The Indian broadcast sector is the third largest in the world in terms of number of TV households and has been the preferred advertising medium in India for several years now. The television industry in India, as in the rest of the world, consists of some basic internal stakeholders – content providers, distribution platforms, advertisers and consumers. All segments are undergoing a major transformation in terms of regulation, technology, business models and market dynamics.
The phase-wise implementation of digitisation is bringing about further changes in this industry.
Highlighting the benefits of the subscription-based model and ad free channels, Monica Tata, MD, HBO South Asia said, “It provides a huge opportunity when it comes to quality entertainment and there is an audience that is willing to pay and watch. Global travellers know for a fact that HBO is an ad-free channel around the world. Originally, HBO’s format is ad free and the objective is to give a premium experience to the consumer. However, in India and Pakistan, we carry ads.”
Speaking about the challenges for the broadcast sector, she said, “We are heavily dependent on ads. Besides, we are facing bandwidth constraints. Another challenge is to turn a consumer into a paying consumer.”
With the deadline for implementing the final phase of digitisation just six months away and the industry witnessing several landmark developments in the last one year, the Indian cable television is entering an exciting phase of both opportunities and challenges.
Tony D’Silva, Group CEO (Media), Hinduja Group and MD, IndusInd Media & Communications ,congratulated the cable operators for building such an ecosystem. He strongly appealed to the Government to finalise a date for the last phase of digitisation. He said, “Fundamentally, digitisation is not about installing set top boxes. It is about consumers getting the benefits.”
He added, “HITS is one of the best answers to this entire question as it provides all the background technology. The Government should announce the exact date so an investor can invest his money in this sector.”
D’Silva further said, “While we are progressive on the one hand, we are lacking in implementation. The success criteria for everybody in the value chain need to be defined.”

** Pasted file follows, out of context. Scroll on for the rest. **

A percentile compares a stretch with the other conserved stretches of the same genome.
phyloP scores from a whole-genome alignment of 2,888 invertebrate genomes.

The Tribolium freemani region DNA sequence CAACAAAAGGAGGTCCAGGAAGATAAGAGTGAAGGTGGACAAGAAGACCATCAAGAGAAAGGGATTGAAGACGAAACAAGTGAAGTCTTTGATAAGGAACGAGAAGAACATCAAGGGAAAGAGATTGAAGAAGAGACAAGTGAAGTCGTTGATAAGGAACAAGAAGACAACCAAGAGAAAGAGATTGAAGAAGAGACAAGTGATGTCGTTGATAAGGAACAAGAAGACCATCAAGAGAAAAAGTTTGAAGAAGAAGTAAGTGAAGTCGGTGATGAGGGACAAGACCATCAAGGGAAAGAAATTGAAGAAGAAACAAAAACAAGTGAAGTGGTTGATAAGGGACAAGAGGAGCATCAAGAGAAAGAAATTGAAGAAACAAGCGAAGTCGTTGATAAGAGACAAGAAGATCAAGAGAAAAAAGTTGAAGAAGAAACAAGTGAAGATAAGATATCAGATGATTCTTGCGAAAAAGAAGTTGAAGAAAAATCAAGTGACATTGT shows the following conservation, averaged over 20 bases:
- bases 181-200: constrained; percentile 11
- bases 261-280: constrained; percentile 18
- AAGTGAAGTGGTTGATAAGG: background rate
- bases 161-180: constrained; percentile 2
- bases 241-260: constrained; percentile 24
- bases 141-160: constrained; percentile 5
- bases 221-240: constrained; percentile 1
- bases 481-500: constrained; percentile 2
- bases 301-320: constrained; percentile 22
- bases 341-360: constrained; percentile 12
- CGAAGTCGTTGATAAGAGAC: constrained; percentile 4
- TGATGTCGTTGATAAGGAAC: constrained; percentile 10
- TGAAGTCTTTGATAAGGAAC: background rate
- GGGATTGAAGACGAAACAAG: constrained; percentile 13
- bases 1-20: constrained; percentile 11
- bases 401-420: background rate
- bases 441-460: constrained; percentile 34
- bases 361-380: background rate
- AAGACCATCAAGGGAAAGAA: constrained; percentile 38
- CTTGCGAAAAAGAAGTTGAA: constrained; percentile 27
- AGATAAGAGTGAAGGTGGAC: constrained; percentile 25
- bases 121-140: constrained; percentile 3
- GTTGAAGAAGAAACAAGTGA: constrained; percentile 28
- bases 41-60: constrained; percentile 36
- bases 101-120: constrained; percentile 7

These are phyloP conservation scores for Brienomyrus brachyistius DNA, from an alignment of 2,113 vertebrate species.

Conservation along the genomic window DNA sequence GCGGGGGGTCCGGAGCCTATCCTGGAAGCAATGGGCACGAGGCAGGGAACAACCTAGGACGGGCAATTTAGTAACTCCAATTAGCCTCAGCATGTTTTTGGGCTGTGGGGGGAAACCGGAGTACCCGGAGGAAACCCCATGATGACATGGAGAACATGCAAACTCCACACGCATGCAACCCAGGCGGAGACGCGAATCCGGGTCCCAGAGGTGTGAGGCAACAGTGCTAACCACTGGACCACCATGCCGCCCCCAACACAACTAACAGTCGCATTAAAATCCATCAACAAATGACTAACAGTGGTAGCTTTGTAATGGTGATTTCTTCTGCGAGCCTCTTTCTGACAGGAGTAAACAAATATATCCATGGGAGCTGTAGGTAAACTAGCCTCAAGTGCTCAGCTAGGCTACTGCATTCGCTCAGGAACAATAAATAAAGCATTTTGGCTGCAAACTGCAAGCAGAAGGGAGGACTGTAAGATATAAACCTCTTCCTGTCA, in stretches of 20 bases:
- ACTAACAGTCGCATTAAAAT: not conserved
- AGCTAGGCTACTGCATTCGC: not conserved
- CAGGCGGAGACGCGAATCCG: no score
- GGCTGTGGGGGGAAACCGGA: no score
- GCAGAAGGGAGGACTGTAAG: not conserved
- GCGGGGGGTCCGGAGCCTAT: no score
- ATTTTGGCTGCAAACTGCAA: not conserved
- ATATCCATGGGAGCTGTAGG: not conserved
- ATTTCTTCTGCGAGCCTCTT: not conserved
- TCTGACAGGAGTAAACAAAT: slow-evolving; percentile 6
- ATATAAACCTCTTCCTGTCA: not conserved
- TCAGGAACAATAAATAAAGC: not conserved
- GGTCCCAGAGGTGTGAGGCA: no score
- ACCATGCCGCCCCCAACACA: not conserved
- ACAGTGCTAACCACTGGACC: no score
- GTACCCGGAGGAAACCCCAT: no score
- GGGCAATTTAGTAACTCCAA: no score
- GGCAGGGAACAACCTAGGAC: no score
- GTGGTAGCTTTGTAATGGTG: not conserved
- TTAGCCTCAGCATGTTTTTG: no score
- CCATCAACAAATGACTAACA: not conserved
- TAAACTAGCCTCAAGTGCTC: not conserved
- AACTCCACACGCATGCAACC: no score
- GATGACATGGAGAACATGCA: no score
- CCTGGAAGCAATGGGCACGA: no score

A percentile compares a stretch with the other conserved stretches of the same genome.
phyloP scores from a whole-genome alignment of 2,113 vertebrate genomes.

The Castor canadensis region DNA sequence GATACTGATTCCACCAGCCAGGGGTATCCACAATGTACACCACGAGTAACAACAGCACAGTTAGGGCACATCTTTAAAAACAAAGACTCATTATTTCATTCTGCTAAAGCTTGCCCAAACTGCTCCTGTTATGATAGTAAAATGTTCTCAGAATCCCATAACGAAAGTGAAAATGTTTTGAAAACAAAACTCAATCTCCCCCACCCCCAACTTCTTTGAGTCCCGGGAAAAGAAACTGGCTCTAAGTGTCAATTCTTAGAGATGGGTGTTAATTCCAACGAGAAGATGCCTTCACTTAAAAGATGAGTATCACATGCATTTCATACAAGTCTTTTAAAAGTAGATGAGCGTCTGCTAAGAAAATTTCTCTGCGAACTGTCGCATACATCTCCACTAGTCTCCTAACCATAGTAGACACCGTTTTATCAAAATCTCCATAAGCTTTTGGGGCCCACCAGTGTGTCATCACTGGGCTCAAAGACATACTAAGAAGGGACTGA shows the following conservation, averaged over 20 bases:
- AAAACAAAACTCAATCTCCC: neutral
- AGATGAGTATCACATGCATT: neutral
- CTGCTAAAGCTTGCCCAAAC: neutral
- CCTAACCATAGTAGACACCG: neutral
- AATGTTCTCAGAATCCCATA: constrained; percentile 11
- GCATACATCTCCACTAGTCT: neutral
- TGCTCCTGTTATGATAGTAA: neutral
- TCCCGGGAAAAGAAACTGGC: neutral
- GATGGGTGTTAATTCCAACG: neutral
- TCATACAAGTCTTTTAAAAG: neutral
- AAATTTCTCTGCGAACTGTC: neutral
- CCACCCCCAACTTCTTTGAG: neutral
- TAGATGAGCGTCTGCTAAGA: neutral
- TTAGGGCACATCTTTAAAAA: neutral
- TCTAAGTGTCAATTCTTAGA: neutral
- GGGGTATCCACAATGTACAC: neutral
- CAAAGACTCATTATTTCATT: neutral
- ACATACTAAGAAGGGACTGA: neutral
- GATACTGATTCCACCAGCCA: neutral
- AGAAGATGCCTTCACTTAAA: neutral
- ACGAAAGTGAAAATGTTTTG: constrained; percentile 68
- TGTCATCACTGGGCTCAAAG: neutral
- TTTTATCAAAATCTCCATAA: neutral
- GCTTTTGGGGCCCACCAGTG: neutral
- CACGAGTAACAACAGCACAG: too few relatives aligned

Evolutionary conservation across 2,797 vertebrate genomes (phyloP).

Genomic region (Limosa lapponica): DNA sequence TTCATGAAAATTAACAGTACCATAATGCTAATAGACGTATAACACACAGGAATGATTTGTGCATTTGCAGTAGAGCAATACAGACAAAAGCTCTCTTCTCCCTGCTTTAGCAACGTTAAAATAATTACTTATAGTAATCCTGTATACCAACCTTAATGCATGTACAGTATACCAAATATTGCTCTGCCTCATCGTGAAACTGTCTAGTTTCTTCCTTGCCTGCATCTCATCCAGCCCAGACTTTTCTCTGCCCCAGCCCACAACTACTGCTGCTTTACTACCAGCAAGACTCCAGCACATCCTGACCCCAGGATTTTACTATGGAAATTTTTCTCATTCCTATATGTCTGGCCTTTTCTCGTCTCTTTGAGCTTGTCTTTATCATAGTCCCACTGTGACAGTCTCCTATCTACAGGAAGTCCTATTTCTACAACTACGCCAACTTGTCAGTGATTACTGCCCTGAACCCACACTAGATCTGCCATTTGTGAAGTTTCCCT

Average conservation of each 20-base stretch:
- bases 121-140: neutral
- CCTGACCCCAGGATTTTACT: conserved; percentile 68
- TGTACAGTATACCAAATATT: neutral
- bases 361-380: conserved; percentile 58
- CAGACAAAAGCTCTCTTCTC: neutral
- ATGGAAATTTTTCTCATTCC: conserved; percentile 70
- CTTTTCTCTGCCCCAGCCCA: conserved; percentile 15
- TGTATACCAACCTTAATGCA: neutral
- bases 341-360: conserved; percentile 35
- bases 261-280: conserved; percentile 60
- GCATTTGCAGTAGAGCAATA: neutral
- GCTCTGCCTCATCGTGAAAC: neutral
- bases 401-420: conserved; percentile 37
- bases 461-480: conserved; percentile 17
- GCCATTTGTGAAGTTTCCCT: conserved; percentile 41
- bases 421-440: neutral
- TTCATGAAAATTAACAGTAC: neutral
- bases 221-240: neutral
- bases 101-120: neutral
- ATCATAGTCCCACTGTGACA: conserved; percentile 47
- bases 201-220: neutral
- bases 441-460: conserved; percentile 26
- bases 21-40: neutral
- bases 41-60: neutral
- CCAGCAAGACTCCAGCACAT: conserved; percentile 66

Commenting on the challenge of getting the required number of set top boxes in place for the digitisation process, Anil Khera, CEO, Videocon D2H shared some statistics and said, “In India, there are 240 million households, out of which, 160 million have got TV connections. There are 80 million cable connections and 40 million DTH connections, including 15 million DD Direct connections. As of now, we need 50 million to 60 million set top boxes.”
He raised the question as to whether it is necessary to import these STBs from other countries or manufacture them in indigenously.
Sharing his point of view on taxes for the broadcast industry, Khera pointed out that the DTH sector pays around 33 per cent tax to the Government.
However, the Government has now requested DTH players to reduced their subscription charges, Khera said, adding, “Though we have been asked to reduce the monthly subscription charges, there have been no reduction in the content cost or taxes. DTH operators together have invested around Rs 20,000 crore over the last 10 years, but none of them are making profits today. We are providing the cheapest service to the country.”
Supporting the self manufacturing model, Khera said that all Videocon STBs are made in India and added that these boxes can be easily manufactured in India, but who is going to finance it? He requested nationalised banks to help in the manufacturing process.
Meanwhile, Roop Shrama, President, COFI highlighted different issues that last mile operators are facing. The first question she raised was regarding the benefits of digitisation.
She said, “We were told that the purpose of digitisation is to give benefits to the customer, the LCOs will not go out of business, and there will be good quality boxes. However, none of these have come into existence yet.”
According to her, the most important aspect is percentage sharing pattern. She stressed, “The MSOs are taking all the decisions, broadcasters are not spending a single penny, but they want full revenue in the form of subscriptions and advertisements.”
Parmeswaran N, Principal Advisor, TRAI pointed out that the regulator too is facing some issues where “ten different MSOs are pulling in ten different directions”.
He asked,” Can’t the industry come together and work for the implementation of DAS? As far as the revenue pattern is concerned, revenue sharing was okay when analogue system was in place.”